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Frank Shostak

Tags Booms and BustsFinancial MarketsMoney and BanksBusiness CyclesCapital and Interest TheoryMoney and Banking

Works Published inMises Daily ArticleQuarterly Journal of Austrian EconomicsAustrian Economics Newsletter

Frank Shostak is an Associated Scholar of the Mises Institute. His consulting firm, Applied Austrian School Economics, provides in-depth assessments and reports of financial markets and global economies. He received his bachelor's degree from Hebrew University, his master's degree from Witwatersrand University, and his PhD from Rands Afrikaanse University and has taught at the University of Pretoria and the Graduate Business School at Witwatersrand University.

All Works

Is a Recession Simply a Decline in GDP? What Does That Mean?

Booms and BustsEconomic PolicyInflationBusiness Cycles

Blog08/22/2022

The "official" definition of a recession is a two-consecutive-quarter decline in GDP, but there are problems with GDP measurement in the first place.

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Is Economic Growth Synonymous with Ecological Destruction? The NYT Gets It Wrong (Again)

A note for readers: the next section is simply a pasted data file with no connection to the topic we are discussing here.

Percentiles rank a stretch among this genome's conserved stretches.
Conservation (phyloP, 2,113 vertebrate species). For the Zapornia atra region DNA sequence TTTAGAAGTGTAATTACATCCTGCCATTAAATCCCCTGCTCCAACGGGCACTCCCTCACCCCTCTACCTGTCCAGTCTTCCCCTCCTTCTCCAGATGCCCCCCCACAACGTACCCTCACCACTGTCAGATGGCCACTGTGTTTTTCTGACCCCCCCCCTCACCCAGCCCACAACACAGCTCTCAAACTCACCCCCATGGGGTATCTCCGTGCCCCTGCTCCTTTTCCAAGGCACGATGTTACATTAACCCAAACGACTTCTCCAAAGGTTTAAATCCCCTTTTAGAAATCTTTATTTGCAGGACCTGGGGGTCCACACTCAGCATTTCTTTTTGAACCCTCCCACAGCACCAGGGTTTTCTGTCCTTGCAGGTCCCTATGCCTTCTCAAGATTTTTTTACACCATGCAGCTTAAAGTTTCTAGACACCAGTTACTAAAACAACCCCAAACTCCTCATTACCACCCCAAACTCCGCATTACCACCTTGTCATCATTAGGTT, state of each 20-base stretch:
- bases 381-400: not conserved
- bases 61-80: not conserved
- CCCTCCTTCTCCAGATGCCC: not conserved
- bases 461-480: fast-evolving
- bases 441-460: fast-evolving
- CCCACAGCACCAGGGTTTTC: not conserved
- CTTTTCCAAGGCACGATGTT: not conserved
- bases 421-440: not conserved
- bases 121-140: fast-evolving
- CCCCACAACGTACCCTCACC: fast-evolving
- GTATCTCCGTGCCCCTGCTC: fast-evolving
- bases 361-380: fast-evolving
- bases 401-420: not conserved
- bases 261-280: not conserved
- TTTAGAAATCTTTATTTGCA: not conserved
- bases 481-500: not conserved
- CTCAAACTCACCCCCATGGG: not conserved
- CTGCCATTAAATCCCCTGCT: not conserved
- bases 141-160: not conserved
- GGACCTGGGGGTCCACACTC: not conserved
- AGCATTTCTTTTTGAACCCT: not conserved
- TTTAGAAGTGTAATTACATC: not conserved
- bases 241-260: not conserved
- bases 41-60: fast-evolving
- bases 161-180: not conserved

Economic PolicyProperty RightsSocialism

08/21/2022Mises Media
The New York Times recently interviewed economist Herman Daly, who insists that economic growth is ecologically destructive. There is much more to the story.
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Will the US Dollar Weaken against Other Currencies?

InflationStrategy

Blog08/19/2022

For now, the dollar seems to be doing well against other currencies, but how long will that last?

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Profits Are Not Random. They're How Entrepreneurs Help Allocate Resources Efficiently.

Financial MarketsFree MarketsRationalism

08/16/2022Mises Media
The efficient market hypothesis, which is popular in neoclassical economics circles, holds that markets are so "efficient" that entrepreneurial profits are generated randomly.
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Is Economic Growth Synonymous with Ecological Destruction? The NYT Gets It Wrong (Again)

Economic PolicyProperty RightsSocialism

Blog08/13/2022

The New York Times recently interviewed economist Herman Daly, who insists that economic growth is ecologically destructive. There is much more to the story.

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